In response to questions from its members regarding jihad in Syria, in 2013, HTI media translated HT Lebanon’s ruling on the Syrian revolution, which was later reiterated by HTI spokesman Ismail Yusanto in 2014. Yusanto stated that jihad is an important Islamic tenet and that Muslims in Syria, Palestine and Afghanistan legitimately carried out a ‘defensive jihad’ since their homeland had been invaded. On the other hand, ‘offensive jihad’ can only be conducted with a caliph’s instruction, which has yet to exist. The ruling from HT Lebanon further suggests that HT as a political party remains an intellectual political movement and that “physical [armed] action is not the prerogative of political parties”. That said, HT did not prohibit its members from performing defensive jihad “as an individual obligation” if their country was attacked. Yusanto’s statement implied that Indonesian members had no business performing defensive jihad outside their homeland. In practice, HTI surveils the behaviour of its members and does not hesitate from expelling those who flout administrative rules, let alone breach the official ruling of HT headquarters. “Jihad, Antara Kewajiban dan Metode Perubahan,” Visi Muslim News, July 11, 2013, https://news.visimuslim.org/2013/07/jihad-antara-kewajiban-dan-metode.html; “Media Lakukan Penyesatan Opini Terkait Jihad Suriah,” Visi Muslim News, January 17, 2014, https://news.visimuslim.org/2014/01/media-lakukan-penyesatan-opini-terkait.html. See also Ahmad al-Qasas, “Q&A on the Stance of Hizb ut-Tahrir with Regard to Armed Action in Syria’s Revolution,” May 17, 2013.
 FPI was initially established as part of a regime-backed militia to counter the pro-democratic movement, but later developed into an independent group specialising in anti-vice raids. See Ian Douglas Wilson, “‘As Long As It’s Halal’: Islamic Preman in Jakarta,” in Expressing Islam: Religious Life and Politics in Indonesia, eds. Greg Fealy and Sally White (Singapore: ISEAS–Yusof Ishak Institute, 2008), pp. 192–210.
 Afifur Rochman Sya’rani, “The Impact of the Indonesian Government’s Crackdown on Islamists,” New Mandala, January 7, 2021, https://www.newmandala.org/what-will-be-the-impact-of-the-indonesian-governments-crackdown-on-islamists/.
 Author’s interview with an FPI figurehead, Jakarta, December 7, 2022.
 “SKB FPI Organisasi Terlarang Ditandatangani 6 Pejabat Tinggi,” CNN Indonesia, December 30, 2020, https://www.cnnindonesia.com/nasional/20201230154923-12-587958/skb-fpi-organisasi-terlarang-ditandatangani-6-pejabat-tinggi.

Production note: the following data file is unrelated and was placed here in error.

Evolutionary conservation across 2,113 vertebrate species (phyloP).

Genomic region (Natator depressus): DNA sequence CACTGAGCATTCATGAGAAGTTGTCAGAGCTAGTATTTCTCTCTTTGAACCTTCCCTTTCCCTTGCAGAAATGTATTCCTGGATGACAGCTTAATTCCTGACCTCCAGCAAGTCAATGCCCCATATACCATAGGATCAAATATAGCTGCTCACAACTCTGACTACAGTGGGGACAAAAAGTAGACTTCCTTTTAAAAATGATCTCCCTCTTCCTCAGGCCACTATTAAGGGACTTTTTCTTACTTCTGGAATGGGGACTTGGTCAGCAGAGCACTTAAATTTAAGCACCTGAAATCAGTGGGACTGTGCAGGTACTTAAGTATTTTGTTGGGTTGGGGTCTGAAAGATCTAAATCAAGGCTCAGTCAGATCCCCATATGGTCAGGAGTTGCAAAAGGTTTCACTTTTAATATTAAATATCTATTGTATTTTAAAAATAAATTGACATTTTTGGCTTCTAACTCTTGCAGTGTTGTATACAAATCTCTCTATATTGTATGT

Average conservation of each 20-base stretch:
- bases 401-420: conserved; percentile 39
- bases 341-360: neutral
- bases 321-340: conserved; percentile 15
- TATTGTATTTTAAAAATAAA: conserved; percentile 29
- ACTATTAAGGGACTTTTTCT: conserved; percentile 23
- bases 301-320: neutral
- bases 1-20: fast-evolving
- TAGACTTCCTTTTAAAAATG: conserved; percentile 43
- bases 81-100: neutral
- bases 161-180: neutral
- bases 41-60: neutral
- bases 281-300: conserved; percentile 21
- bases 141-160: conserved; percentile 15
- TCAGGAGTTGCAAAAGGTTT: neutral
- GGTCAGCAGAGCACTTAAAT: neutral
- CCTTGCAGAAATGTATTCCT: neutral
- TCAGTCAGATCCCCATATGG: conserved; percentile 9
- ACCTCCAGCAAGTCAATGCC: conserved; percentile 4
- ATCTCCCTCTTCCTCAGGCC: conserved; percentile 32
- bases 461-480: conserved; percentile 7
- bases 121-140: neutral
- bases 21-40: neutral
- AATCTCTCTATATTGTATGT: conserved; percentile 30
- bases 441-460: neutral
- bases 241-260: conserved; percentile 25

“Pakar Duga Ada Obsesi Pemerintah Buktikan FPI Terkait Terorisme,” Detik News, March 30, 2021, https://news.detik.com/berita/d-5514490/pakar-duga-ada-obsesi-pemerintah-buktikan-fpi-terkait-terorisme.
 Author’s interview with an FPI figure, Jakarta, December 23, 2022.
 Ali Honari, “From ‘The Effect of Repression’ Toward ‘The Response to Repression’,” Current Sociology, Vol. 66, No. 6 (2018), pp. 950-973.
 Author’s interview with an FPI figurehead, Jakarta, December 7, 2022. The shooting incident occurred on December 6, 2021, when a police intelligence team was following Rizieq’s convoy on the Jakarta-Bogor highway. At the time, Rizieq had been ignoring police summons for questioning over his alleged breach of the quarantine regulation. Several vehicles driven by FPI guards manoeuvred to block the police car so Rizieq could get away. During the car chase, six of Rizieq’s bodyguards were shot, though the police claimed that the FPI men had fired first. An investigation by the National Human Rights Commission later determined that four of the six victims were unlawfully killed. See Tia Asmara, “Indonesian Govt Backs Prosecution of Police Who Shot Hardline Cleric’s Followers,” BenarNews, January 14, 2021, https://www.benarnews.org/english/news/indonesian/id-fpi-shootings-01142021162804.html.
 Author’s interview with an FPI figurehead, Jakarta, December 7, 2022.
 M. Faiz Zaki, “Massa Aksi 411 Tuntut Jokowi Mundur Bertahan Hingga Magrib Tadi di Patung Kuda,” Tempo, November 4, 2022, https://metro.tempo.co/read/1653285/massa-aksi-411-tuntut-jokowi-mundur-bertahan-hingga-magrib-tadi-di-patung-kuda.
 Angin Gunung Channel, Telegram, January 19, 2022.
 Angin Gunung Channel, Telegram, March 14, 2022.
 Author’s interview with an FPI activist, Jakarta, December 24, 2022.
 Verdict of Husein Hasni, East Jakarta District Court, 2021, No. 1016/Pid.Sus/2021/PN Jkt. Tim.
 “Terduga Teroris Condet Pernah Gabung FPI Aziz Yanuar: Antek Intelijen,” Kabar 24 – Bisnis.com, April 5, 2021, https://kabar24.bisnis.com/read/20210405/15/1376902/terduga-teroris-condet-pernah-gabung-fpi-aziz-yanuar-antek-intelijen.